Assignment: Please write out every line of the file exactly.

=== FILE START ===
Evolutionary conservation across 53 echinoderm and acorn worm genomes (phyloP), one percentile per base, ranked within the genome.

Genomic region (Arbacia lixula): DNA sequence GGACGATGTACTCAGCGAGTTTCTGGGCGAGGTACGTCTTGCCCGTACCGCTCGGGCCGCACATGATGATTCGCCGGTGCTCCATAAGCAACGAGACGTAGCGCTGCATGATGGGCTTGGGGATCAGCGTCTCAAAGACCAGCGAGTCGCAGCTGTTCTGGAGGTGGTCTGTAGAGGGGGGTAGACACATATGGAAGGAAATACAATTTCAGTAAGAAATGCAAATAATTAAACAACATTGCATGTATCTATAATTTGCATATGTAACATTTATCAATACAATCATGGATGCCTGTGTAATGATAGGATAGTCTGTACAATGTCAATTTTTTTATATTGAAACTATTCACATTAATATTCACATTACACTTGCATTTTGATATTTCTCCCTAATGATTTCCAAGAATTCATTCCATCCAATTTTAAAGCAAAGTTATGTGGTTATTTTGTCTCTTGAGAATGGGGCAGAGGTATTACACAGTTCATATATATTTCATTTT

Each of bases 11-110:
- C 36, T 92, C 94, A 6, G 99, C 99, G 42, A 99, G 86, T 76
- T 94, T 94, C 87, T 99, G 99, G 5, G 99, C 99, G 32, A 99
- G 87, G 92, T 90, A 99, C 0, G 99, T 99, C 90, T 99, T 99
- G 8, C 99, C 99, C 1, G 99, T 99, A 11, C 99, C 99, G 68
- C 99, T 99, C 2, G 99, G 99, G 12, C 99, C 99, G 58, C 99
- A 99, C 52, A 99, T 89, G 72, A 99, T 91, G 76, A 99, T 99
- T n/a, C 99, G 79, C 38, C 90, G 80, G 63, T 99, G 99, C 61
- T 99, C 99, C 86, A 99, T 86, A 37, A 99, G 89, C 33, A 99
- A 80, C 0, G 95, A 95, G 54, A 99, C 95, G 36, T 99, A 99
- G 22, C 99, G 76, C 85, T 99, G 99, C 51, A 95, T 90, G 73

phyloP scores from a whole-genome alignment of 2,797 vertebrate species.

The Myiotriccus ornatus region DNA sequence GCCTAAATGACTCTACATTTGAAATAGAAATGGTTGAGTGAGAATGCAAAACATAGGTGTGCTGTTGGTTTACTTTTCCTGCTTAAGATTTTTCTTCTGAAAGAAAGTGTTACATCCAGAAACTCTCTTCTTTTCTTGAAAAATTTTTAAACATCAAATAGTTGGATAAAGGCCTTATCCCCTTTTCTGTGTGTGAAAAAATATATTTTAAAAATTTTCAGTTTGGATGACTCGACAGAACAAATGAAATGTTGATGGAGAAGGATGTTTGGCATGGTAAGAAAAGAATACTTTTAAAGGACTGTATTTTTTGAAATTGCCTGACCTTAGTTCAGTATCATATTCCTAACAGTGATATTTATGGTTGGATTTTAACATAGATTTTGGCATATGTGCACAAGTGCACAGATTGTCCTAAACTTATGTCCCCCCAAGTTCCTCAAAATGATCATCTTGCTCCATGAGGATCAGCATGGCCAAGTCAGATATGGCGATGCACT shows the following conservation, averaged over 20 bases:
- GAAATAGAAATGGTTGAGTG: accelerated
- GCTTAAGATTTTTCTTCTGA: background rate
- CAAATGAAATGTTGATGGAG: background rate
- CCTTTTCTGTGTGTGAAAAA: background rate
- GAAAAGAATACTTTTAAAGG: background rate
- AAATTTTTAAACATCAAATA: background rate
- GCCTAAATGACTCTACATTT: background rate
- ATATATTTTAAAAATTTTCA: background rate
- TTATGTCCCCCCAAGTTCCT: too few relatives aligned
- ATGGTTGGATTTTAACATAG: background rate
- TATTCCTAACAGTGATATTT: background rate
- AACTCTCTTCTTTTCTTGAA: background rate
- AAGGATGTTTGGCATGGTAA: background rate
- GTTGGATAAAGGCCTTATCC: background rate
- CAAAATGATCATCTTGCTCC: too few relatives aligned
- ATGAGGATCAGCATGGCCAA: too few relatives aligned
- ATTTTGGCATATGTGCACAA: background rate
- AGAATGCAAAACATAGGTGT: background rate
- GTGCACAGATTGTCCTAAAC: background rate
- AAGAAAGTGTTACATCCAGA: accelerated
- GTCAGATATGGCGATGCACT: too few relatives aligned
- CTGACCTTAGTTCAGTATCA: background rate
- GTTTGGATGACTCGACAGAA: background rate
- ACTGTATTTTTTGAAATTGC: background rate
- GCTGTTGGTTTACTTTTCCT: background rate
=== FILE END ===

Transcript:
Evolutionary conservation across 53 echinoderm and acorn worm genomes (phyloP), one percentile per base, ranked within the genome.

Genomic region (Arbacia lixula): DNA sequence GGACGATGTACTCAGCGAGTTTCTGGGCGAGGTACGTCTTGCCCGTACCGCTCGGGCCGCACATGATGATTCGCCGGTGCTCCATAAGCAACGAGACGTAGCGCTGCATGATGGGCTTGGGGATCAGCGTCTCAAAGACCAGCGAGTCGCAGCTGTTCTGGAGGTGGTCTGTAGAGGGGGGTAGACACATATGGAAGGAAATACAATTTCAGTAAGAAATGCAAATAATTAAACAACATTGCATGTATCTATAATTTGCATATGTAACATTTATCAATACAATCATGGATGCCTGTGTAATGATAGGATAGTCTGTACAATGTCAATTTTTTTATATTGAAACTATTCACATTAATATTCACATTACACTTGCATTTTGATATTTCTCCCTAATGATTTCCAAGAATTCATTCCATCCAATTTTAAAGCAAAGTTATGTGGTTATTTTGTCTCTTGAGAATGGGGCAGAGGTATTACACAGTTCATATATATTTCATTTT

Each of bases 11-110:
- C 36, T 92, C 94, A 6, G 99, C 99, G 42, A 99, G 86, T 76
- T 94, T 94, C 87, T 99, G 99, G 5, G 99, C 99, G 32, A 99
- G 87, G 92, T 90, A 99, C 0, G 99, T 99, C 90, T 99, T 99
- G 8, C 99, C 99, C 1, G 99, T 99, A 11, C 99, C 99, G 68
- C 99, T 99, C 2, G 99, G 99, G 12, C 99, C 99, G 58, C 99
- A 99, C 52, A 99, T 89, G 72, A 99, T 91, G 76, A 99, T 99
- T n/a, C 99, G 79, C 38, C 90, G 80, G 63, T 99, G 99, C 61
- T 99, C 99, C 86, A 99, T 86, A 37, A 99, G 89, C 33, A 99
- A 80, C 0, G 95, A 95, G 54, A 99, C 95, G 36, T 99, A 99
- G 22, C 99, G 76, C 85, T 99, G 99, C 51, A 95, T 90, G 73

phyloP scores from a whole-genome alignment of 2,797 vertebrate species.

The Myiotriccus ornatus region DNA sequence GCCTAAATGACTCTACATTTGAAATAGAAATGGTTGAGTGAGAATGCAAAACATAGGTGTGCTGTTGGTTTACTTTTCCTGCTTAAGATTTTTCTTCTGAAAGAAAGTGTTACATCCAGAAACTCTCTTCTTTTCTTGAAAAATTTTTAAACATCAAATAGTTGGATAAAGGCCTTATCCCCTTTTCTGTGTGTGAAAAAATATATTTTAAAAATTTTCAGTTTGGATGACTCGACAGAACAAATGAAATGTTGATGGAGAAGGATGTTTGGCATGGTAAGAAAAGAATACTTTTAAAGGACTGTATTTTTTGAAATTGCCTGACCTTAGTTCAGTATCATATTCCTAACAGTGATATTTATGGTTGGATTTTAACATAGATTTTGGCATATGTGCACAAGTGCACAGATTGTCCTAAACTTATGTCCCCCCAAGTTCCTCAAAATGATCATCTTGCTCCATGAGGATCAGCATGGCCAAGTCAGATATGGCGATGCACT shows the following conservation, averaged over 20 bases:
- GAAATAGAAATGGTTGAGTG: accelerated
- GCTTAAGATTTTTCTTCTGA: background rate
- CAAATGAAATGTTGATGGAG: background rate
- CCTTTTCTGTGTGTGAAAAA: background rate
- GAAAAGAATACTTTTAAAGG: background rate
- AAATTTTTAAACATCAAATA: background rate
- GCCTAAATGACTCTACATTT: background rate
- ATATATTTTAAAAATTTTCA: background rate
- TTATGTCCCCCCAAGTTCCT: too few relatives aligned
- ATGGTTGGATTTTAACATAG: background rate
- TATTCCTAACAGTGATATTT: background rate
- AACTCTCTTCTTTTCTTGAA: background rate
- AAGGATGTTTGGCATGGTAA: background rate
- GTTGGATAAAGGCCTTATCC: background rate
- CAAAATGATCATCTTGCTCC: too few relatives aligned
- ATGAGGATCAGCATGGCCAA: too few relatives aligned
- ATTTTGGCATATGTGCACAA: background rate
- AGAATGCAAAACATAGGTGT: background rate
- GTGCACAGATTGTCCTAAAC: background rate
- AAGAAAGTGTTACATCCAGA: accelerated
- GTCAGATATGGCGATGCACT: too few relatives aligned
- CTGACCTTAGTTCAGTATCA: background rate
- GTTTGGATGACTCGACAGAA: background rate
- ACTGTATTTTTTGAAATTGC: background rate
- GCTGTTGGTTTACTTTTCCT: background rate